High Output Fluorescent lights

When should I change my saltwater aquarium lights

Albert B Ulrich III Lighting Leave a Comment

High Output Fluorescent lights 

Are you wondering: When should I change my saltwater aquarium lights? The answer, of course, is “that depends…”

How often you need to change the lights for your saltwater aquarium will depend on a few things:

1)      Whether you have a fish-only or reef aquarium

2)      How many hours you run your saltwater aquarium lights each day

3)      The type (style) of lights you have—and how hard they are run

Let’s dive a little deeper into each of these three dependencies:

Whether you have a fish-only or reef aquarium

If you have a fish-only aquarium

If you have a fish-only aquarium, then the answer to this question is easy—you change your lights when a bulb burns out, if you no longer like the look of the light, or if you begin to have issues with problem algae. If all you have are saltwater fish in your aquarium, than there is really no need to worry about when the right time is to change your aquarium lights–because nothing in your tank (besides coraline algae perhaps) depends on those lights for photosynthesis. So change them whenever they become a problem, they burn out, or you get sick of them.

If you have a reef aquarium

If you have a reef aquarium (an aquarium with photosynthetic corals or clams), then  you will want to adhere to a routine schedule for changing out your aquarium bulbs–continue reading below to see how the other factors affect when you should change the light bulbs for your saltwater reef aquarium.

How many hours you run your saltwater aquarium lights each day

Every light bulb ever made is manufactured with something called a ‘useful life’. This is how long the bulb is supposed to perform regularly (remain useful). So if you consider two separate aquariums running the same light bulbs—one aquarium has the lights on 18 hours each day, but the second aquarium runs the same light bulbs only 9 hours each day—you would expect that two light bulbs with an identical expected useful life will last twice as long.

The type (style) of lights you have—and how hard they are run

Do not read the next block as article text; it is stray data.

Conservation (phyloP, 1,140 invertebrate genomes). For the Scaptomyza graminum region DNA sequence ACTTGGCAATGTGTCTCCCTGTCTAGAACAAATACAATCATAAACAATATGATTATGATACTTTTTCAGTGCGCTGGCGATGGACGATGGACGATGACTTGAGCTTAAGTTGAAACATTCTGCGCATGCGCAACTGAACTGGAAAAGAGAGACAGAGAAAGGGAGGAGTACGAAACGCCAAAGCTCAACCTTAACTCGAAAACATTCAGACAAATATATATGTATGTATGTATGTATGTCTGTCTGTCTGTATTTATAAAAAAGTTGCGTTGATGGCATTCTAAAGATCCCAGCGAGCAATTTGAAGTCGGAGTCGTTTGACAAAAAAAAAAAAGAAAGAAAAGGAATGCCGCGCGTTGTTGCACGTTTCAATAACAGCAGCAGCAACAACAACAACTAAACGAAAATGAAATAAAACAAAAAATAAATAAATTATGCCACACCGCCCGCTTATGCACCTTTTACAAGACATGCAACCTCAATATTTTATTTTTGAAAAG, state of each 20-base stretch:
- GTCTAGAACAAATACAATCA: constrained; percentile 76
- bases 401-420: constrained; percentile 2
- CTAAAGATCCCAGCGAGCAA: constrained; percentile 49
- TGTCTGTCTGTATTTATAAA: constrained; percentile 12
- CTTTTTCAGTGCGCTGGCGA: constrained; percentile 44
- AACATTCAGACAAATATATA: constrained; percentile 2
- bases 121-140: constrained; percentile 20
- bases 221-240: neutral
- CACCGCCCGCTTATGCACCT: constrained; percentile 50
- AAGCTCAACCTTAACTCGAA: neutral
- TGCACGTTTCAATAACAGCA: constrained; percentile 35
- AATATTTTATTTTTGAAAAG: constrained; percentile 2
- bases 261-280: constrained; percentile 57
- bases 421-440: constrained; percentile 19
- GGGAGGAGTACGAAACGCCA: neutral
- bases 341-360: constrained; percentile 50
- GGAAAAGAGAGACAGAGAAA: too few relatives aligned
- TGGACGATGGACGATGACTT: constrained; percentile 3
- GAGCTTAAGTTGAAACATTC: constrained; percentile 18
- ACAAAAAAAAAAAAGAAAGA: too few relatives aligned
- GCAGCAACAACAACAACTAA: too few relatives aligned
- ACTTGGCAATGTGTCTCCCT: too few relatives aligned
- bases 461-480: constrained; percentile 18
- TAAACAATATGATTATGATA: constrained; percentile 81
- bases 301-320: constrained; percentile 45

Finally, the style of light you have matters considerably. LED lights generally have the longest useful lives—lasting for thousands (or tens of thousands) of hours. Metal Halide lamps generally last about a year. HO and VHO lamps last somewhere around 9-12 months, and most power compact lamps (PC) last between 6-9 months, depending on how many hours they are run each day.

What does it mean ‘how hard they are run’?

Most lights have a ballast or driver—some electronic gizmo that controls how much energy is being pumped into the light—affecting how much light comes out of the lamp/bulb. Some computerized ballasts and LED drivers are used to overdrive the lights, which squeezes more light output out of the lamp at the cost of a shorter useful life.

So how often should I change my saltwater aquarium lights? 

The best thing to do is check the packaging of your light bulb (or lamp) for the manufacturer’s listed average useful life—then divide that number by the number of hours you intend to run the light each day and mark your calendar. Short of that, consider the rule of thumb listed above, if you want to be proactive and organized.

Why do you need to change your light bulbs regularly?

As light bulbs get older, the quality of the light they emit gradually degrades. You may start to notice minor differences in the coloration of your photosynthetic corals and clams—like a phenomenon called browning out (a process whereby the aesthetically pleasing ‘neon colors’ slowly fade to a less pleasing shade of brown). Even worse, old lights can be one of the confounding factors leading to a problem algae bloom or outbreak.

Conclusion

The decision about when to change your light bulbs is often a combination of economics (light bulbs can be expensive), aesthetics, and how many hours you run your lights and how hard they are driven by your equipment. Be watchful of small changes in the coloration of your photosynthetic corals and clams, and change them out if you begin to notice changes and have exceeded the useful life of your particular bulb. Knowing when to change your aquarium lights is as much an art as is is a science, and everyone has their own opinions on when exactly is the right time to do it. I will include a few links below to some other opinions.

When to replace your aquarium lights

When should you change your aquarium bulbs

More information about aquarium lighting

Here are a few other SaltwaterAquariumBlog posts on Aquarium Lighting that you might like:

Reef Aquarium Lighting

Color Temperature Experiment

What does PAR stand for?

 

 

Albert B Ulrich IIIWhen should I change my saltwater aquarium lights

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